As CEO and co-founder of OpenCoin, Chris Larsen is one of the leading forces pushing for innovation in the way consumers make payments.
On Ripple, OpenCoin’s exchange system, consumers can make payments using virtual currencies including its namesake Ripples currency and bitcoin, which drew headlines this spring when its value surged and caught the attention of Wall Street.
Given the hype surrounding bitcoin, Marketing Magazine spoke with Larsen ahead of Grow Conference in Vancouver (August 14-15), where Larsen is speaking about the future of money, what’s led to consumers’ desire for virtual currencies, how they could affect e-commerce and whether he sees a future where Walmart accepts bitcoin.
Your exchange system, Ripple, lets consumers make payments with virtual currencies like bitcoin. What’s driving consumers’ interest in virtual currencies?
Virtual currencies were born out of an eroding trust in the core value of traditional currencies coming out of the financial crisis. I think that has given the industry some lift, but people are realizing these new payment systems are totally global and could do for the movement of money what the internet has done for the movement of information.
As more transactions happen online, does the need for a virtual currency increase?
Absolutely. There is a march to get finance to work like the exchange of information does. It’s been frustratingly slow, but people are now waking up to the fact that the virtual currency movement is about flattening finance the way information has been flattened.
It’s easy to imagine small businesses and brands in the tech space using virtual currencies, but what about big retailers like Target or Walmart?
The bigger players are all aware of it and watching it. Everyone wants to see what happens next. It will be the smaller, more innovative companies that will try it first and, if that works out well, the bigger folks will follow.
Ripple lets consumers make transactions with both traditional and virtual currencies. Why did you choose to accept both?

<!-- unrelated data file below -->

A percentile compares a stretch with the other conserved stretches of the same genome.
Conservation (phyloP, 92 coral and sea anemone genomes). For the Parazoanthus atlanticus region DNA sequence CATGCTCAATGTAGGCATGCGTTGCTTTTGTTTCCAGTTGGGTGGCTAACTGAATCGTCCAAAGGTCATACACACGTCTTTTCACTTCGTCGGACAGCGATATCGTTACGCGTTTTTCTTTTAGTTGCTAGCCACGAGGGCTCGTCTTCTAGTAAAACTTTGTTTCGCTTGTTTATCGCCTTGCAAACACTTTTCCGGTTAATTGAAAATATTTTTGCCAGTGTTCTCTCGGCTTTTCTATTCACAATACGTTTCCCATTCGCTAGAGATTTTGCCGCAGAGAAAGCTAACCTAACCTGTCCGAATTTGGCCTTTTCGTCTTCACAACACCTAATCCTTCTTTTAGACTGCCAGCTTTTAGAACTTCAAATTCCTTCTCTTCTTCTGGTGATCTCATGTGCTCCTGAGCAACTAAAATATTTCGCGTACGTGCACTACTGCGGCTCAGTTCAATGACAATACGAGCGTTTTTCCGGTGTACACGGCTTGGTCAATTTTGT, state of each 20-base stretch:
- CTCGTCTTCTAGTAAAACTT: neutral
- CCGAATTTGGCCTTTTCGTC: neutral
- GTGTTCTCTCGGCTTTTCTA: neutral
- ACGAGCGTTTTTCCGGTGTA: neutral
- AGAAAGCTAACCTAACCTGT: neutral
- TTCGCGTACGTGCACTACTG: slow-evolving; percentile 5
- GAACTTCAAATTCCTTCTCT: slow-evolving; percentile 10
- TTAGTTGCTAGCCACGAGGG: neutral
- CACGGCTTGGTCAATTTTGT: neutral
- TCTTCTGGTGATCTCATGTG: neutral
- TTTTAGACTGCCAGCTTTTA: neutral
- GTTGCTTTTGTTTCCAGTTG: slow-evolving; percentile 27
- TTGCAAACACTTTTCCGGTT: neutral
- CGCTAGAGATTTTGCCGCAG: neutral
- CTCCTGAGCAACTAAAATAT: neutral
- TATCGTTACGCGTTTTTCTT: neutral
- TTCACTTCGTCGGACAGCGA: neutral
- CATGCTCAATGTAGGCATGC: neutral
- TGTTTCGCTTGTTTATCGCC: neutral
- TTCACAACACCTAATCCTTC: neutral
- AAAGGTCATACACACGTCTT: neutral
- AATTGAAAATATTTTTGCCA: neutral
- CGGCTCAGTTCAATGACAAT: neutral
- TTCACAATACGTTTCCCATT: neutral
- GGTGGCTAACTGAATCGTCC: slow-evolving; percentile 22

Exchange systems have to, by their nature, accept any currency and be currency agnostic rather than forcing everyone to adapt a single currency. We see our new virtual currency, Ripples, as an enabler of a multi currency system rather than the centre piece itself. We think of Ripple as a transactional web protocol. As such, it should be as flexible and universal as possible.
Do you think there is a fear factor holding some consumers back from using virtual currencies?
Back in, say, 1996, people thought there was no way in the world anyone would do anything with finance on the internet. Years later, that has completely changed. Similarly, virtual currencies started out about four years ago and seemed like the craziest idea ever. Now you’re seeing a lot of banks exploring it. I think it’s going to be a process before banks start transacting in virtual currencies, but I can see it happening.
Who is using your exchange system more right now consumers or businesses?
The biggest need right now is for cross-border transactions and remittance as well as huge parts of the world that have access to the web, but not to transactions. That’s where the most obvious need is first cross-border transactions then in the developing world where payment options are expensive or you have a lot of people who are paying too much to move money.
Where do you see the biggest opportunities in this space?
If you think about the number of people in China, for example, who have access to any market now through their phones but don’t have an easy way to pay in our cash-based society, suddenly have the ability to engage in e-commerce anywhere. That could be tremendously powerful to e-commerce companies selling to the developing world, simply because they now have a much bigger global audience.
Originally appeared at marketingmag.ca